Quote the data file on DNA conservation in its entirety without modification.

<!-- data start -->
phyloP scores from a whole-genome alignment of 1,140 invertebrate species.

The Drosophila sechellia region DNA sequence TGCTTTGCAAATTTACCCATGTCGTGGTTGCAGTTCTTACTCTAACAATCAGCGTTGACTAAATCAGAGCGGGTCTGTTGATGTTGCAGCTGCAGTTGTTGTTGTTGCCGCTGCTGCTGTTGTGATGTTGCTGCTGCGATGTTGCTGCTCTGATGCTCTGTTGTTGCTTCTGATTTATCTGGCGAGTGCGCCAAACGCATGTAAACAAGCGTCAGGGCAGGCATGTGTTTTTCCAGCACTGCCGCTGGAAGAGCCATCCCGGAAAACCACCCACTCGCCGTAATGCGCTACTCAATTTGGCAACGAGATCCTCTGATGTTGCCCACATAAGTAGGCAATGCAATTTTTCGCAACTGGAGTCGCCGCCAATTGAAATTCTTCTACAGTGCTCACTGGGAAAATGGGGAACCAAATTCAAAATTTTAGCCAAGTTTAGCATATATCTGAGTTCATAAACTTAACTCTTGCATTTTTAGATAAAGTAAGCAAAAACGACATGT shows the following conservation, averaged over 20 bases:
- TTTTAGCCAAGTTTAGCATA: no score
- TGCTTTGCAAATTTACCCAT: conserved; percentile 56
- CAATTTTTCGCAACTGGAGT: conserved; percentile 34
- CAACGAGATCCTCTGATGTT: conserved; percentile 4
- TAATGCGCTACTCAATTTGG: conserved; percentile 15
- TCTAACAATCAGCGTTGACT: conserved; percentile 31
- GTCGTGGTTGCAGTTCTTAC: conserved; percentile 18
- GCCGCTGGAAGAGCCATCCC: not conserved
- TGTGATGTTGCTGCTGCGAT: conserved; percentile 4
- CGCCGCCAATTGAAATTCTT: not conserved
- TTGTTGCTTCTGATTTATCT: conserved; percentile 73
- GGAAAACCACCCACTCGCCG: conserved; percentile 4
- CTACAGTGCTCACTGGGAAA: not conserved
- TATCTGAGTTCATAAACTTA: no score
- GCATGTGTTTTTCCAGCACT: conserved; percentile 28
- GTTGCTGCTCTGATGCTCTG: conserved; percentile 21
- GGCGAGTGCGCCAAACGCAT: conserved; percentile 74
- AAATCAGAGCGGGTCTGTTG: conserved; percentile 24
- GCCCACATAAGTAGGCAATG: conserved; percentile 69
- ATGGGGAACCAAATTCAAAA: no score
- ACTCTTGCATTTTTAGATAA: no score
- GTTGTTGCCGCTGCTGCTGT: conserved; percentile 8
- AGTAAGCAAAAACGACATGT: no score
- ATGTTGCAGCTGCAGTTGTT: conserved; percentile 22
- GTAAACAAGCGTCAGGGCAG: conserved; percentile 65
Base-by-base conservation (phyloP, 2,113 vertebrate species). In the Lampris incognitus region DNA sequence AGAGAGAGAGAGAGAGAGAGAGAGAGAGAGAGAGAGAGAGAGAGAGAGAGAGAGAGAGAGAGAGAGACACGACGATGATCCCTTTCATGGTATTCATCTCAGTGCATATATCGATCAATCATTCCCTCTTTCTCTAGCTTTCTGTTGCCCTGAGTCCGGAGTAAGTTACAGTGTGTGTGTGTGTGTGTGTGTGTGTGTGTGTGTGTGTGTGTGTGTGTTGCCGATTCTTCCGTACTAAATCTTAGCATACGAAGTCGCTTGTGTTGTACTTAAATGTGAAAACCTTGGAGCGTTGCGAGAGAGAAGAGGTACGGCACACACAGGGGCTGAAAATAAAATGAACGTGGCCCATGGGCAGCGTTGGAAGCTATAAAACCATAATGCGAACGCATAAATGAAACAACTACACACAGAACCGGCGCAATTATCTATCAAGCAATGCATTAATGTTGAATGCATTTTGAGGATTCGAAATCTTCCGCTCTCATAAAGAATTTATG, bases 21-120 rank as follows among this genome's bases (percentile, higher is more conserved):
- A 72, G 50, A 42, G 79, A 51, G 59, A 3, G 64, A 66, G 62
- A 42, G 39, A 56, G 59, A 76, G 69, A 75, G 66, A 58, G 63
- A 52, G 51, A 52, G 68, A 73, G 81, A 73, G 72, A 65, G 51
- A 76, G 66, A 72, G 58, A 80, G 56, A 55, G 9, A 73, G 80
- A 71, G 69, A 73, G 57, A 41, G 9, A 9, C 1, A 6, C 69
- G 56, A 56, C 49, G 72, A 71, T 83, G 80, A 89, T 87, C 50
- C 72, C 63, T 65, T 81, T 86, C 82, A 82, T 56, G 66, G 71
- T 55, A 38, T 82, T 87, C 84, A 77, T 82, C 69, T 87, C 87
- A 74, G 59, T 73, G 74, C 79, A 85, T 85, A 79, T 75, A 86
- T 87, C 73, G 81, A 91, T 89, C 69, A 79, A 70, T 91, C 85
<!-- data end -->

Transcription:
phyloP scores from a whole-genome alignment of 1,140 invertebrate species.

The Drosophila sechellia region DNA sequence TGCTTTGCAAATTTACCCATGTCGTGGTTGCAGTTCTTACTCTAACAATCAGCGTTGACTAAATCAGAGCGGGTCTGTTGATGTTGCAGCTGCAGTTGTTGTTGTTGCCGCTGCTGCTGTTGTGATGTTGCTGCTGCGATGTTGCTGCTCTGATGCTCTGTTGTTGCTTCTGATTTATCTGGCGAGTGCGCCAAACGCATGTAAACAAGCGTCAGGGCAGGCATGTGTTTTTCCAGCACTGCCGCTGGAAGAGCCATCCCGGAAAACCACCCACTCGCCGTAATGCGCTACTCAATTTGGCAACGAGATCCTCTGATGTTGCCCACATAAGTAGGCAATGCAATTTTTCGCAACTGGAGTCGCCGCCAATTGAAATTCTTCTACAGTGCTCACTGGGAAAATGGGGAACCAAATTCAAAATTTTAGCCAAGTTTAGCATATATCTGAGTTCATAAACTTAACTCTTGCATTTTTAGATAAAGTAAGCAAAAACGACATGT shows the following conservation, averaged over 20 bases:
- TTTTAGCCAAGTTTAGCATA: no score
- TGCTTTGCAAATTTACCCAT: conserved; percentile 56
- CAATTTTTCGCAACTGGAGT: conserved; percentile 34
- CAACGAGATCCTCTGATGTT: conserved; percentile 4
- TAATGCGCTACTCAATTTGG: conserved; percentile 15
- TCTAACAATCAGCGTTGACT: conserved; percentile 31
- GTCGTGGTTGCAGTTCTTAC: conserved; percentile 18
- GCCGCTGGAAGAGCCATCCC: not conserved
- TGTGATGTTGCTGCTGCGAT: conserved; percentile 4
- CGCCGCCAATTGAAATTCTT: not conserved
- TTGTTGCTTCTGATTTATCT: conserved; percentile 73
- GGAAAACCACCCACTCGCCG: conserved; percentile 4
- CTACAGTGCTCACTGGGAAA: not conserved
- TATCTGAGTTCATAAACTTA: no score
- GCATGTGTTTTTCCAGCACT: conserved; percentile 28
- GTTGCTGCTCTGATGCTCTG: conserved; percentile 21
- GGCGAGTGCGCCAAACGCAT: conserved; percentile 74
- AAATCAGAGCGGGTCTGTTG: conserved; percentile 24
- GCCCACATAAGTAGGCAATG: conserved; percentile 69
- ATGGGGAACCAAATTCAAAA: no score
- ACTCTTGCATTTTTAGATAA: no score
- GTTGTTGCCGCTGCTGCTGT: conserved; percentile 8
- AGTAAGCAAAAACGACATGT: no score
- ATGTTGCAGCTGCAGTTGTT: conserved; percentile 22
- GTAAACAAGCGTCAGGGCAG: conserved; percentile 65
Base-by-base conservation (phyloP, 2,113 vertebrate species). In the Lampris incognitus region DNA sequence AGAGAGAGAGAGAGAGAGAGAGAGAGAGAGAGAGAGAGAGAGAGAGAGAGAGAGAGAGAGAGAGAGACACGACGATGATCCCTTTCATGGTATTCATCTCAGTGCATATATCGATCAATCATTCCCTCTTTCTCTAGCTTTCTGTTGCCCTGAGTCCGGAGTAAGTTACAGTGTGTGTGTGTGTGTGTGTGTGTGTGTGTGTGTGTGTGTGTGTGTGTTGCCGATTCTTCCGTACTAAATCTTAGCATACGAAGTCGCTTGTGTTGTACTTAAATGTGAAAACCTTGGAGCGTTGCGAGAGAGAAGAGGTACGGCACACACAGGGGCTGAAAATAAAATGAACGTGGCCCATGGGCAGCGTTGGAAGCTATAAAACCATAATGCGAACGCATAAATGAAACAACTACACACAGAACCGGCGCAATTATCTATCAAGCAATGCATTAATGTTGAATGCATTTTGAGGATTCGAAATCTTCCGCTCTCATAAAGAATTTATG, bases 21-120 rank as follows among this genome's bases (percentile, higher is more conserved):
- A 72, G 50, A 42, G 79, A 51, G 59, A 3, G 64, A 66, G 62
- A 42, G 39, A 56, G 59, A 76, G 69, A 75, G 66, A 58, G 63
- A 52, G 51, A 52, G 68, A 73, G 81, A 73, G 72, A 65, G 51
- A 76, G 66, A 72, G 58, A 80, G 56, A 55, G 9, A 73, G 80
- A 71, G 69, A 73, G 57, A 41, G 9, A 9, C 1, A 6, C 69
- G 56, A 56, C 49, G 72, A 71, T 83, G 80, A 89, T 87, C 50
- C 72, C 63, T 65, T 81, T 86, C 82, A 82, T 56, G 66, G 71
- T 55, A 38, T 82, T 87, C 84, A 77, T 82, C 69, T 87, C 87
- A 74, G 59, T 73, G 74, C 79, A 85, T 85, A 79, T 75, A 86
- T 87, C 73, G 81, A 91, T 89, C 69, A 79, A 70, T 91, C 85